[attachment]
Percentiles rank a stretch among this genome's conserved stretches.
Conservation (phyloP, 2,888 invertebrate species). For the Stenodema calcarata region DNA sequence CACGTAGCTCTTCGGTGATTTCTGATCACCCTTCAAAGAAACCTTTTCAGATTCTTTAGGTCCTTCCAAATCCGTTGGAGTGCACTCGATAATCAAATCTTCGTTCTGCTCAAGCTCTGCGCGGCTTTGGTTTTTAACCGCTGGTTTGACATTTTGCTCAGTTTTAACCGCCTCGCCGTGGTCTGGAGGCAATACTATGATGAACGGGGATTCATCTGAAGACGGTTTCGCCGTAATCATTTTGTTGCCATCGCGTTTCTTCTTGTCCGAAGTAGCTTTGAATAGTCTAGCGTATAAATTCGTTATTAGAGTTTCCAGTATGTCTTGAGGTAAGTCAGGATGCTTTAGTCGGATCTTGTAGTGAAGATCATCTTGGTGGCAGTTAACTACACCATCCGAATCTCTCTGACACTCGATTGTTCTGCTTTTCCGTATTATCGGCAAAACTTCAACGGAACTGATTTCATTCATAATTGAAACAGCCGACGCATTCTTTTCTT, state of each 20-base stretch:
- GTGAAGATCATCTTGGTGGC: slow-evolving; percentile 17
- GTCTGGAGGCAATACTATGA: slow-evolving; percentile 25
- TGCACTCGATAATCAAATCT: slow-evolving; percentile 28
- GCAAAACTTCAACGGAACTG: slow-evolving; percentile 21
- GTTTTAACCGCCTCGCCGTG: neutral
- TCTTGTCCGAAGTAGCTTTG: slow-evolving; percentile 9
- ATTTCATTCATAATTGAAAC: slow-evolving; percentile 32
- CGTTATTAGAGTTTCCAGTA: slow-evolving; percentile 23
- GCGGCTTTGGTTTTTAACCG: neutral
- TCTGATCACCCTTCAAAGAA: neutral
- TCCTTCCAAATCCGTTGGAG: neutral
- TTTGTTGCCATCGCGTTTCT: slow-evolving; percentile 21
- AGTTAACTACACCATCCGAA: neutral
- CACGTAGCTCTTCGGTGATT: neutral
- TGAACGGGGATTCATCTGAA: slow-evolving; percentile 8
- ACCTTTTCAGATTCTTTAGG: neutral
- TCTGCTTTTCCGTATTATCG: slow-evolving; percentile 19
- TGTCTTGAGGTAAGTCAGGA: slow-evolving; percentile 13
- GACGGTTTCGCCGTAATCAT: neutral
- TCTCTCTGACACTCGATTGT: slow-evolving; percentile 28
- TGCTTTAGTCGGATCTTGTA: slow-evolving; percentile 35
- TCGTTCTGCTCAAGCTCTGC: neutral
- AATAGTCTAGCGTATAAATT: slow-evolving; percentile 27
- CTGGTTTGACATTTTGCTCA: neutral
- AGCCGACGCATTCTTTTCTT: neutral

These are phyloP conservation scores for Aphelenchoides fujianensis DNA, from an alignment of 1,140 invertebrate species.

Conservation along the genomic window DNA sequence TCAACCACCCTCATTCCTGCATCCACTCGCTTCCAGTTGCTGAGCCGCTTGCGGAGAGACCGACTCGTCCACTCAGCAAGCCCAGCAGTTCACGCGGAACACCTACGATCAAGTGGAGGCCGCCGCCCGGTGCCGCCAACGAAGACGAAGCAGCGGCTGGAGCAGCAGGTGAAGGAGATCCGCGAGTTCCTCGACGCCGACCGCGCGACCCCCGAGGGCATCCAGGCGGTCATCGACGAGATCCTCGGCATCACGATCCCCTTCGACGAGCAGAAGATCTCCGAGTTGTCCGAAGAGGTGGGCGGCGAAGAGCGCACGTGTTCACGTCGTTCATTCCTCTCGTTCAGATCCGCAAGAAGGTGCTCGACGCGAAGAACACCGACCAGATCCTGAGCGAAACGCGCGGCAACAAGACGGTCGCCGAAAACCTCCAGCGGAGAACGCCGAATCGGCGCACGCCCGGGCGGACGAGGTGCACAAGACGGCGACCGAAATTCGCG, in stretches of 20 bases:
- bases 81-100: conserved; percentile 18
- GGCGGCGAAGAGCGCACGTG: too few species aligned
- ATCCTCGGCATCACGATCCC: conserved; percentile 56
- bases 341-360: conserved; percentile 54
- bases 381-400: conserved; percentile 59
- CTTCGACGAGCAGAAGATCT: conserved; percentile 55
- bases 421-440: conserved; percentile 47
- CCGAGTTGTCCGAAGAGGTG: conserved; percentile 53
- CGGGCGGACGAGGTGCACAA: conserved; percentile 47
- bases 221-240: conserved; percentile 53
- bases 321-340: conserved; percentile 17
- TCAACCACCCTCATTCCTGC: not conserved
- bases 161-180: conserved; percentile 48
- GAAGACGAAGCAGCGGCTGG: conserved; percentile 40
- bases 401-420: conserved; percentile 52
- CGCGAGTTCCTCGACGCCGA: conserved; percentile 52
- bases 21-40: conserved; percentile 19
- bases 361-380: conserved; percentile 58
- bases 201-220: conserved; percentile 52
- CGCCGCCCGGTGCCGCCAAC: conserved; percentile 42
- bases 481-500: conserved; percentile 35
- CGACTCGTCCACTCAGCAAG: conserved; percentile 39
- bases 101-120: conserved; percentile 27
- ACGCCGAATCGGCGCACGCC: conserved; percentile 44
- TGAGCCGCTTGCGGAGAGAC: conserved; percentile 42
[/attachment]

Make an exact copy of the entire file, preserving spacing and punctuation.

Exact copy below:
Percentiles rank a stretch among this genome's conserved stretches.
Conservation (phyloP, 2,888 invertebrate species). For the Stenodema calcarata region DNA sequence CACGTAGCTCTTCGGTGATTTCTGATCACCCTTCAAAGAAACCTTTTCAGATTCTTTAGGTCCTTCCAAATCCGTTGGAGTGCACTCGATAATCAAATCTTCGTTCTGCTCAAGCTCTGCGCGGCTTTGGTTTTTAACCGCTGGTTTGACATTTTGCTCAGTTTTAACCGCCTCGCCGTGGTCTGGAGGCAATACTATGATGAACGGGGATTCATCTGAAGACGGTTTCGCCGTAATCATTTTGTTGCCATCGCGTTTCTTCTTGTCCGAAGTAGCTTTGAATAGTCTAGCGTATAAATTCGTTATTAGAGTTTCCAGTATGTCTTGAGGTAAGTCAGGATGCTTTAGTCGGATCTTGTAGTGAAGATCATCTTGGTGGCAGTTAACTACACCATCCGAATCTCTCTGACACTCGATTGTTCTGCTTTTCCGTATTATCGGCAAAACTTCAACGGAACTGATTTCATTCATAATTGAAACAGCCGACGCATTCTTTTCTT, state of each 20-base stretch:
- GTGAAGATCATCTTGGTGGC: slow-evolving; percentile 17
- GTCTGGAGGCAATACTATGA: slow-evolving; percentile 25
- TGCACTCGATAATCAAATCT: slow-evolving; percentile 28
- GCAAAACTTCAACGGAACTG: slow-evolving; percentile 21
- GTTTTAACCGCCTCGCCGTG: neutral
- TCTTGTCCGAAGTAGCTTTG: slow-evolving; percentile 9
- ATTTCATTCATAATTGAAAC: slow-evolving; percentile 32
- CGTTATTAGAGTTTCCAGTA: slow-evolving; percentile 23
- GCGGCTTTGGTTTTTAACCG: neutral
- TCTGATCACCCTTCAAAGAA: neutral
- TCCTTCCAAATCCGTTGGAG: neutral
- TTTGTTGCCATCGCGTTTCT: slow-evolving; percentile 21
- AGTTAACTACACCATCCGAA: neutral
- CACGTAGCTCTTCGGTGATT: neutral
- TGAACGGGGATTCATCTGAA: slow-evolving; percentile 8
- ACCTTTTCAGATTCTTTAGG: neutral
- TCTGCTTTTCCGTATTATCG: slow-evolving; percentile 19
- TGTCTTGAGGTAAGTCAGGA: slow-evolving; percentile 13
- GACGGTTTCGCCGTAATCAT: neutral
- TCTCTCTGACACTCGATTGT: slow-evolving; percentile 28
- TGCTTTAGTCGGATCTTGTA: slow-evolving; percentile 35
- TCGTTCTGCTCAAGCTCTGC: neutral
- AATAGTCTAGCGTATAAATT: slow-evolving; percentile 27
- CTGGTTTGACATTTTGCTCA: neutral
- AGCCGACGCATTCTTTTCTT: neutral

These are phyloP conservation scores for Aphelenchoides fujianensis DNA, from an alignment of 1,140 invertebrate species.

Conservation along the genomic window DNA sequence TCAACCACCCTCATTCCTGCATCCACTCGCTTCCAGTTGCTGAGCCGCTTGCGGAGAGACCGACTCGTCCACTCAGCAAGCCCAGCAGTTCACGCGGAACACCTACGATCAAGTGGAGGCCGCCGCCCGGTGCCGCCAACGAAGACGAAGCAGCGGCTGGAGCAGCAGGTGAAGGAGATCCGCGAGTTCCTCGACGCCGACCGCGCGACCCCCGAGGGCATCCAGGCGGTCATCGACGAGATCCTCGGCATCACGATCCCCTTCGACGAGCAGAAGATCTCCGAGTTGTCCGAAGAGGTGGGCGGCGAAGAGCGCACGTGTTCACGTCGTTCATTCCTCTCGTTCAGATCCGCAAGAAGGTGCTCGACGCGAAGAACACCGACCAGATCCTGAGCGAAACGCGCGGCAACAAGACGGTCGCCGAAAACCTCCAGCGGAGAACGCCGAATCGGCGCACGCCCGGGCGGACGAGGTGCACAAGACGGCGACCGAAATTCGCG, in stretches of 20 bases:
- bases 81-100: conserved; percentile 18
- GGCGGCGAAGAGCGCACGTG: too few species aligned
- ATCCTCGGCATCACGATCCC: conserved; percentile 56
- bases 341-360: conserved; percentile 54
- bases 381-400: conserved; percentile 59
- CTTCGACGAGCAGAAGATCT: conserved; percentile 55
- bases 421-440: conserved; percentile 47
- CCGAGTTGTCCGAAGAGGTG: conserved; percentile 53
- CGGGCGGACGAGGTGCACAA: conserved; percentile 47
- bases 221-240: conserved; percentile 53
- bases 321-340: conserved; percentile 17
- TCAACCACCCTCATTCCTGC: not conserved
- bases 161-180: conserved; percentile 48
- GAAGACGAAGCAGCGGCTGG: conserved; percentile 40
- bases 401-420: conserved; percentile 52
- CGCGAGTTCCTCGACGCCGA: conserved; percentile 52
- bases 21-40: conserved; percentile 19
- bases 361-380: conserved; percentile 58
- bases 201-220: conserved; percentile 52
- CGCCGCCCGGTGCCGCCAAC: conserved; percentile 42
- bases 481-500: conserved; percentile 35
- CGACTCGTCCACTCAGCAAG: conserved; percentile 39
- bases 101-120: conserved; percentile 27
- ACGCCGAATCGGCGCACGCC: conserved; percentile 44
- TGAGCCGCTTGCGGAGAGAC: conserved; percentile 42